It was a beautiful Spring day. I was in front of my Grade Five class, talking about one of my favourite teams, the Toronto Blue Jays. We were all excited because the team was doing well and we started to talk about who had been to what was “Sky Dome” at the time.
Out of the corner of my eye, I noticed a student reaching out to another one, in a consoling way. I noticed the student, we’ll call him, ‘David’, quietly crying at his desk. Of course, everyone around him noticed and started to ask him what was wrong, reaching out to him. He couldn’t respond. I asked him what I could do and he opted to leave the room with a friend and go for a walk in the school. We agreed to speak in private at recess time.
Two years earlier, before I had arrived at the school, David’s father had died of cancer. I had taught his older brother and knew his incredible mother who was parenting four children on her own.
So when we met at recess, I asked him if someone had said something to upset him, specifically, had I? His reply surprised me. “No,” he said, “I just realized that I’ll never have a chance to go to a Blue Jays game with my dad. And that reminded me of my soccer games and how he’ll never see me play again, either.” He thought he was being stupid… after all, his father had been dead for two years. I was shocked that a child could think that he was supposed to be “over it by now”. I assured him that as he grew older, there would be many new realizations and that loving someone means that it can hurt all over again. And that was normal.
Of course, I called David’s mother and asked to speak with her after school, letting her know that he had become upset during a class. When we spoke, David’s mother had another surprising piece of information for me, “I can’t believe it. That’s the first time he’s cried since his father died.”
We don’t know what children are thinking about dying and death. We don’t know if they have any idea that what they’re feeling after someone they love dies, is called grief and it’s okay to feel what they’re feeling. Research shows that parents don’t know how to talk to their kids about death and usually don’t bring up the topic until someone or a pet dies. Then, after the initial conversations, the subject is dropped and children get a sense that it’s a taboo subject. Research also shows that unhealthy grief from childhood can manifest itself as depression and anxiety in adulthood.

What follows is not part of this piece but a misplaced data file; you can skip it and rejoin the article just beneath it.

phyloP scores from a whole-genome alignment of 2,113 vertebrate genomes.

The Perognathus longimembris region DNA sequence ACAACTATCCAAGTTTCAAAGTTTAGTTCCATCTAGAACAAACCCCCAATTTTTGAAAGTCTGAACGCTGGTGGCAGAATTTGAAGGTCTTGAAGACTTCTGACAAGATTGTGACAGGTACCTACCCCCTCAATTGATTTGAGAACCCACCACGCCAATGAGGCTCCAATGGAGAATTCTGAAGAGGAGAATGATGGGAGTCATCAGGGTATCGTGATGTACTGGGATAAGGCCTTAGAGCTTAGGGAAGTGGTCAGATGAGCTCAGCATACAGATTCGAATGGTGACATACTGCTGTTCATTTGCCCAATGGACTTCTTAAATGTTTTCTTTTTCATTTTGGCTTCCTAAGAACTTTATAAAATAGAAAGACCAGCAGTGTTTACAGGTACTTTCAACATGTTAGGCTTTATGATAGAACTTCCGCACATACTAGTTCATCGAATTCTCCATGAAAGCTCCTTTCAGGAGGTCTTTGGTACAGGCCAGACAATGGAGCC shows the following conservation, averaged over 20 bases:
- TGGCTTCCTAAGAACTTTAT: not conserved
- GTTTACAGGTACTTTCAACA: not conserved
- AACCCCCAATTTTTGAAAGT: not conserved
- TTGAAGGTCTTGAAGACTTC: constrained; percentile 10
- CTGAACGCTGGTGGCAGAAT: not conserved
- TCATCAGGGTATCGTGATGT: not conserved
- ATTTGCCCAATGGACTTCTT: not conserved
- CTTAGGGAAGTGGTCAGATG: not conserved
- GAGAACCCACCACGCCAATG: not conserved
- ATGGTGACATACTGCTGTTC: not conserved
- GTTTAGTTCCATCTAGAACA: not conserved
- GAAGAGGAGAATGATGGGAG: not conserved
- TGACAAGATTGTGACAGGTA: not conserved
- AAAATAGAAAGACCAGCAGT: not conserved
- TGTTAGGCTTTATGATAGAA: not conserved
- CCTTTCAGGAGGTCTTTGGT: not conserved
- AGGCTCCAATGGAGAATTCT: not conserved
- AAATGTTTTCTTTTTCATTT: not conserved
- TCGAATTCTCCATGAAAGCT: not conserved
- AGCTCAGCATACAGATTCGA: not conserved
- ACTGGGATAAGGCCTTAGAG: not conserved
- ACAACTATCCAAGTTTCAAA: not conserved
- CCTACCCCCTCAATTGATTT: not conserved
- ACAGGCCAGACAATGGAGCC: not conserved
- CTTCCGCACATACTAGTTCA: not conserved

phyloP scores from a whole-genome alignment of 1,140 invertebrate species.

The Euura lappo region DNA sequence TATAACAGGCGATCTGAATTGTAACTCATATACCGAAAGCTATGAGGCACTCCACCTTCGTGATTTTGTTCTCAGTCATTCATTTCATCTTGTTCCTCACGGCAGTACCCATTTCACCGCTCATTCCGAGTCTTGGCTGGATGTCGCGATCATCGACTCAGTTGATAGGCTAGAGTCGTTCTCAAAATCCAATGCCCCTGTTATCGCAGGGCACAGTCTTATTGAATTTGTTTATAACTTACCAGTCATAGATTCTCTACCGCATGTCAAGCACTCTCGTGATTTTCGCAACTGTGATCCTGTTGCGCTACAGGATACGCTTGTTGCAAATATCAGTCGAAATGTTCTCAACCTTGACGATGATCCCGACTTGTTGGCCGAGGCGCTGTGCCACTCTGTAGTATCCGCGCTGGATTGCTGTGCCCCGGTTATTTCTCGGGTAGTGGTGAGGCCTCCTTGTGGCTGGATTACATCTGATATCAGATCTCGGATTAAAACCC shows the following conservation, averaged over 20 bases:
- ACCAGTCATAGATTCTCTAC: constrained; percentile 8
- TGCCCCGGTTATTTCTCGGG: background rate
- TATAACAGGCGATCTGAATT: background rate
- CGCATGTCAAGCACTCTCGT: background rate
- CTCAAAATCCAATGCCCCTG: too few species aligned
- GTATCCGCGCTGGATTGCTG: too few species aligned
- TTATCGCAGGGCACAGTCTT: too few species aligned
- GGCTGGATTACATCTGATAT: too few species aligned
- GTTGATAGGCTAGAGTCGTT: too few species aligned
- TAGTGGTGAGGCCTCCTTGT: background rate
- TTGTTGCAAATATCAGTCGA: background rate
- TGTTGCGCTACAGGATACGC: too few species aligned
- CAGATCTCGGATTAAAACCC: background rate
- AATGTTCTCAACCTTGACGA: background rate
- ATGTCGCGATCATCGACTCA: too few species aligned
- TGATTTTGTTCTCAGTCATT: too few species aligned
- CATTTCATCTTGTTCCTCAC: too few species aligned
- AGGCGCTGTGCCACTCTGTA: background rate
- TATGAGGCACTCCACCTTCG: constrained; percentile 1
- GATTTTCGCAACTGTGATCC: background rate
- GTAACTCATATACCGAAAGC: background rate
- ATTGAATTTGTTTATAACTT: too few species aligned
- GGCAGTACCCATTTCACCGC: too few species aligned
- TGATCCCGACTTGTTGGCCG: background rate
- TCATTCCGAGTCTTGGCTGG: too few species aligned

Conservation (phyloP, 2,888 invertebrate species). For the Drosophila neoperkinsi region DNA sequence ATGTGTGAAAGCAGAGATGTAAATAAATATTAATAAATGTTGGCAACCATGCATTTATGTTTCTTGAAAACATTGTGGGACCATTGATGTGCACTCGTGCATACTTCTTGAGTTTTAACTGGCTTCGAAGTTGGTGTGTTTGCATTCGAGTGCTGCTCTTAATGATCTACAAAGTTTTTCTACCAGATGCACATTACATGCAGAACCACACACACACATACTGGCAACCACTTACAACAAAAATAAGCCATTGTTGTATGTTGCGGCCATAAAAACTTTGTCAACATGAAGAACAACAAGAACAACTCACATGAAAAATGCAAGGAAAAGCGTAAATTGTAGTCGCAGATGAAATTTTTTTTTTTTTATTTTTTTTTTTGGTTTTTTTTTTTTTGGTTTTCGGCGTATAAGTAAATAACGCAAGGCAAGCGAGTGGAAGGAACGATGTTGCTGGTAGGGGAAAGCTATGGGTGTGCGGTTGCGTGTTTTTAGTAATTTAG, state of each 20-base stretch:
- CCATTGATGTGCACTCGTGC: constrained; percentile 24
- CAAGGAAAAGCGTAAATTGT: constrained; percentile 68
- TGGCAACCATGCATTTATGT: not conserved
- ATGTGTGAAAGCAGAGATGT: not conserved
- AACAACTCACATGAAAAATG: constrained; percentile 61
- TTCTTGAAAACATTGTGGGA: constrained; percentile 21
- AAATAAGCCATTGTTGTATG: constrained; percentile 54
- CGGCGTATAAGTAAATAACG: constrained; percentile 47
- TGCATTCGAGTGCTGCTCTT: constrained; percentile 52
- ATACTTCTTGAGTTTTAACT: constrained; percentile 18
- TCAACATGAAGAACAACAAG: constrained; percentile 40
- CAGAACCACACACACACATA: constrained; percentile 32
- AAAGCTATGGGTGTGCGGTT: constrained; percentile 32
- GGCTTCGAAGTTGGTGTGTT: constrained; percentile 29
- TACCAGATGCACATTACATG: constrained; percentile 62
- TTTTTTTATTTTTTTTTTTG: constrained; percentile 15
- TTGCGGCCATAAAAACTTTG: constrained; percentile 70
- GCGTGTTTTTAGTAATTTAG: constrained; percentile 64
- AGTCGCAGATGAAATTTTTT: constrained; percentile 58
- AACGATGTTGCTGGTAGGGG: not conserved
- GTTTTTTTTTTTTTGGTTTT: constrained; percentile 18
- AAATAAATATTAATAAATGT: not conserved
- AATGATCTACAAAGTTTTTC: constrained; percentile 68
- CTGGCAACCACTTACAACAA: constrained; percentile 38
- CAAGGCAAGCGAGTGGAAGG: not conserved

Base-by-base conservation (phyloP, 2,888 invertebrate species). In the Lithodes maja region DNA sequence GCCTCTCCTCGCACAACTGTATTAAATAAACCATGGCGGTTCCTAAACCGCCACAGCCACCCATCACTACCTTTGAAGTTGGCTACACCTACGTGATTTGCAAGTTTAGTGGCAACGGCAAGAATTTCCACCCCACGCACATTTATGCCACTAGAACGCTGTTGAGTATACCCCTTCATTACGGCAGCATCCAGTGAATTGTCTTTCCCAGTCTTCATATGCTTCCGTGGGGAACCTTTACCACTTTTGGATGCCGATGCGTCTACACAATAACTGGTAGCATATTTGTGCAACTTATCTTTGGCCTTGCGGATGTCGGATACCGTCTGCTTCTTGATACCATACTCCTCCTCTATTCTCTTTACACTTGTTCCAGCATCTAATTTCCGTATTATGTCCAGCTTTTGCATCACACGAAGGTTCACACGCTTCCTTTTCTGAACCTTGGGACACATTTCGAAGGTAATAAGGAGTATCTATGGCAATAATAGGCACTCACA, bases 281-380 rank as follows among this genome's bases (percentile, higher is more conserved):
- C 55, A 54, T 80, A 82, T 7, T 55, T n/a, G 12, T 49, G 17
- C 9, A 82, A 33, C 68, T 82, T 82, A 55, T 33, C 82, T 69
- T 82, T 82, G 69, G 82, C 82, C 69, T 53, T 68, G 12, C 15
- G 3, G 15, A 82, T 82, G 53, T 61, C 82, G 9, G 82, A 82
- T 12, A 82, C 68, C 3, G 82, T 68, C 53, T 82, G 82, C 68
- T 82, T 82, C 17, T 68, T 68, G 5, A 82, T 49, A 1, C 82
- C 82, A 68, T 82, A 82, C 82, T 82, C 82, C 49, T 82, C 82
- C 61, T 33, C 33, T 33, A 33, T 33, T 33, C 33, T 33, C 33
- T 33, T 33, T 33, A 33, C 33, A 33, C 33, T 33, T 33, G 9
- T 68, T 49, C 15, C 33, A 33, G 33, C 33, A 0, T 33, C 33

So, when I learned about the concept of C.A.N.D.Y. Café, I had to get involved. To engage in a proactive movement to help children navigate this critical part of life, just makes so much sense. Knowing that nowhere in the Ontario Curriculum are their Expectations for death and grief to be addressed, I believe it has to happen somewhere. Learning about how animals die as part of Science class or about leaves dying in the Fall, isn’t the same as what we’re talking about here . Creating Awareness and Normalizing Death for Youth is exactly that… normalizing means allowing open discussion and not ducking the topic. By including parents at the same event, holding a Death Café for them, we are striving to improve understanding and communication among parents and children, about death and grief. Hopefully, we can help turn the tide when it comes to talking about these subjects in Canadian society.